Vito Lopez – He’s down, but he sure ain’t out. Lopez demonstrated once again this week that as wounded as he is, he still wields significant power not just in Brooklyn, but in City Hall. That Christine Quinn and her cohorts would subject themselves to the all-but-certain scorn of the press and her opponents for seemingly drawing the lines to accommodate Lopez’s contemplated run for the City Council demonstrates just how much Quinn wants, or perhaps needs, Lopez’s support in her quest for the mayoralty.
Martha Robertson – Out of work? A good place to start looking might be Tompkins County, home of Cornell University. Tompkins County is governed by a 15-member legislature (including rising star Nate Shinagawa), of which Robertson has been the chair since January 2010. Last month, Tompkins topped all of New York’s 62 counties with the lowest unemployment rate—5.8 percent—considerably better than the statewide average of 8 percent and leagues ahead of the lowly Bronx, which came in at 12.5 percent. We’re not exactly sure what Robertson & Co. are doing right, but in these troubled economic times it behooves the rest of the state to find out.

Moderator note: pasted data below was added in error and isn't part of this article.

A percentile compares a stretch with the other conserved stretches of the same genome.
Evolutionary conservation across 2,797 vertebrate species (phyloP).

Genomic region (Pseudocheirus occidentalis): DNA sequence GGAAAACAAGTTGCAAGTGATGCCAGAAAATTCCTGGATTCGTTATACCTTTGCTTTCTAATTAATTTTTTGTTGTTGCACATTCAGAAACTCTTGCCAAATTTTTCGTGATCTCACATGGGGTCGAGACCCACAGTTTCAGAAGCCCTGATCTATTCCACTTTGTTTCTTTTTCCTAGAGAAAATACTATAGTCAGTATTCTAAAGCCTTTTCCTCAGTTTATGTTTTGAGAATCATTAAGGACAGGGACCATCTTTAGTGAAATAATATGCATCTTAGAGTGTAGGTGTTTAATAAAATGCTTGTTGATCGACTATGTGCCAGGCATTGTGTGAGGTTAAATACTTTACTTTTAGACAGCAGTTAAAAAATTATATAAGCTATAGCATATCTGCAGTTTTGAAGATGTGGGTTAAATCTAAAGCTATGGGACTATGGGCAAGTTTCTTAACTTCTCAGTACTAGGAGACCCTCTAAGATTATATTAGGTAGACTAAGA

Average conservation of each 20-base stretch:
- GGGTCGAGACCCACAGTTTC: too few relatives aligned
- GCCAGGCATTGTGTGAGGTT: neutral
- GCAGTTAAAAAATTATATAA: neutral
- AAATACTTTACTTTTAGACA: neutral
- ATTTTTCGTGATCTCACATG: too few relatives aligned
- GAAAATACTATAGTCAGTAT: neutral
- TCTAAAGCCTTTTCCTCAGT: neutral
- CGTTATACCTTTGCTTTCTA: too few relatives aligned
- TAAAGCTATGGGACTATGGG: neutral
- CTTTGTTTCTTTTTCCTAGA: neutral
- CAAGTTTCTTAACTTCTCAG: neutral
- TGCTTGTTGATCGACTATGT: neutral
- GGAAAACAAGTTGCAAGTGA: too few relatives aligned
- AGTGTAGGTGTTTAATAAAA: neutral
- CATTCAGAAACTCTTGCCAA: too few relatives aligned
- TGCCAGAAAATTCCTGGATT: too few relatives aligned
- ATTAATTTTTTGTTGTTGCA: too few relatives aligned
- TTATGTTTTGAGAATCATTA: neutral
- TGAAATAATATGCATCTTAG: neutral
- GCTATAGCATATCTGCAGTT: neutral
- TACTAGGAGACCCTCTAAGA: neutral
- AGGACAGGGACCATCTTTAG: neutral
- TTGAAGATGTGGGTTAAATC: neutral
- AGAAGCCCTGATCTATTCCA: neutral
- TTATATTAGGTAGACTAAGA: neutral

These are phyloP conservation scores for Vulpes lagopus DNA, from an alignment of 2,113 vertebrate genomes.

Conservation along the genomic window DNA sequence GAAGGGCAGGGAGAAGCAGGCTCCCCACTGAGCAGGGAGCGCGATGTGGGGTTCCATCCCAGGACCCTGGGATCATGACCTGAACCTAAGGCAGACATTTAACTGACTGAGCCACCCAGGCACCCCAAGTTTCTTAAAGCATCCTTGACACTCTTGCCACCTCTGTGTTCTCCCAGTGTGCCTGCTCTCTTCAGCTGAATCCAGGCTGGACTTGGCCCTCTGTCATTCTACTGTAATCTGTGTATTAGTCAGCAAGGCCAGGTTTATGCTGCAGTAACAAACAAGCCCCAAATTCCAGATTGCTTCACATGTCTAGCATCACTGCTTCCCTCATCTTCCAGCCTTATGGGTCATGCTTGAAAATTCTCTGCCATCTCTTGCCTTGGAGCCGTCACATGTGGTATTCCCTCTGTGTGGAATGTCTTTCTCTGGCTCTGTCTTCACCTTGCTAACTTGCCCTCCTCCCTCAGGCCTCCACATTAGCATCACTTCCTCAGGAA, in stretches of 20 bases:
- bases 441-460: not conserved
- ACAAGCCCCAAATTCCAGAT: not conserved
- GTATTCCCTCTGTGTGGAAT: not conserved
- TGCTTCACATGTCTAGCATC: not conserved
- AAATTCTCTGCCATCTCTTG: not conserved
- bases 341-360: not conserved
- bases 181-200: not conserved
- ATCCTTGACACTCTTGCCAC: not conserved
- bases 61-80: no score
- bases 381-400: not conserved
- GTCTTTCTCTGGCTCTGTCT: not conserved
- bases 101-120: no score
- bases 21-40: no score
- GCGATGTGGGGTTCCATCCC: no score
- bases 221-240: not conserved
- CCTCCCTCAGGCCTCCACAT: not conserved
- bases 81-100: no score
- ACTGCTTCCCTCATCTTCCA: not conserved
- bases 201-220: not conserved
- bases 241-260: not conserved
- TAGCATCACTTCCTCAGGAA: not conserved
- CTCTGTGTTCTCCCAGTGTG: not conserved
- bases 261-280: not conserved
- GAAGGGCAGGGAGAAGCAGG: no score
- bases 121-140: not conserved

Mark Suben – Suben, the Cortland County district attorney, gave some typical mea culpas after admitting his ’70s porn star past, saying he was embarrassed and showed “poor judgment.” But as far as dark secrets go, it could be worse than being a porn star during the height of the industry’s ubiquity. Most politicians get caught paying for sex or having extramarital affairs, but Suben one-upped the pack by not only doing it legally (and well before he ran for public office), but by starring in the immortal Deep Throat 2. To top it off, Suben (or should we say “Gus Thomas”?) now has a perfectly legitimate excuse for keeping his porn mustache because, well, it is a porn mustache. Just own it, buddy.